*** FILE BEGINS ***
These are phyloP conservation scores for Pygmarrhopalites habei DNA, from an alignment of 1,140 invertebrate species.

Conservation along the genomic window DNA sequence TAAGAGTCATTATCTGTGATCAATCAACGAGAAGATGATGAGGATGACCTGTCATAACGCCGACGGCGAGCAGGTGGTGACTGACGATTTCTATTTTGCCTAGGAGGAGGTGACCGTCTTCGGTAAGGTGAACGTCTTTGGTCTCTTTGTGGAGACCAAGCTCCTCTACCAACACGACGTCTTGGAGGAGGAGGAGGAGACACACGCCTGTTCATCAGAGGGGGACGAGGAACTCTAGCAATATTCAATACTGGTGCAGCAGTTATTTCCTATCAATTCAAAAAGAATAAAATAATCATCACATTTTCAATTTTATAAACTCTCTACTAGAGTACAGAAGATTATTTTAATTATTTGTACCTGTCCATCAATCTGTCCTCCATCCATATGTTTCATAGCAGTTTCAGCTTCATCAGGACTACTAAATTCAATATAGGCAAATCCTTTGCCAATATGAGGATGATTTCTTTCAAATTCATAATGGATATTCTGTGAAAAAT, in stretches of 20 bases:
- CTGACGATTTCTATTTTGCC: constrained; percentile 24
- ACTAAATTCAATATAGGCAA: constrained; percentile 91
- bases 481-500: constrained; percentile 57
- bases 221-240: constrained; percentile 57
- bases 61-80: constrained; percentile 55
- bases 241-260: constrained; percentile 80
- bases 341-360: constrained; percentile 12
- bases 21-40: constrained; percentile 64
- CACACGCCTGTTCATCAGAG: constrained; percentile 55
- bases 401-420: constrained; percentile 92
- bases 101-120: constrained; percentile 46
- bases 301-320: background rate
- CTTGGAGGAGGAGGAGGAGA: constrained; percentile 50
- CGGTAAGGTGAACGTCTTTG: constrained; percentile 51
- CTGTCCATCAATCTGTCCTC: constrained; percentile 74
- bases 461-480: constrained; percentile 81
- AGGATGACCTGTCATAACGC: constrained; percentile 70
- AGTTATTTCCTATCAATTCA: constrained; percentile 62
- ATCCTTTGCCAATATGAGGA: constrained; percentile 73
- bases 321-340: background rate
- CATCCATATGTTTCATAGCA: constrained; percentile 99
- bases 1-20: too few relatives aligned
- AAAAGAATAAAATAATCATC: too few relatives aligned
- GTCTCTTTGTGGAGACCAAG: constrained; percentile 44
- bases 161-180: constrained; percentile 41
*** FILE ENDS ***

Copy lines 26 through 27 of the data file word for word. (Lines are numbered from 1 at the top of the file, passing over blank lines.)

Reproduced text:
- GTCTCTTTGTGGAGACCAAG: constrained; percentile 44
- bases 161-180: constrained; percentile 41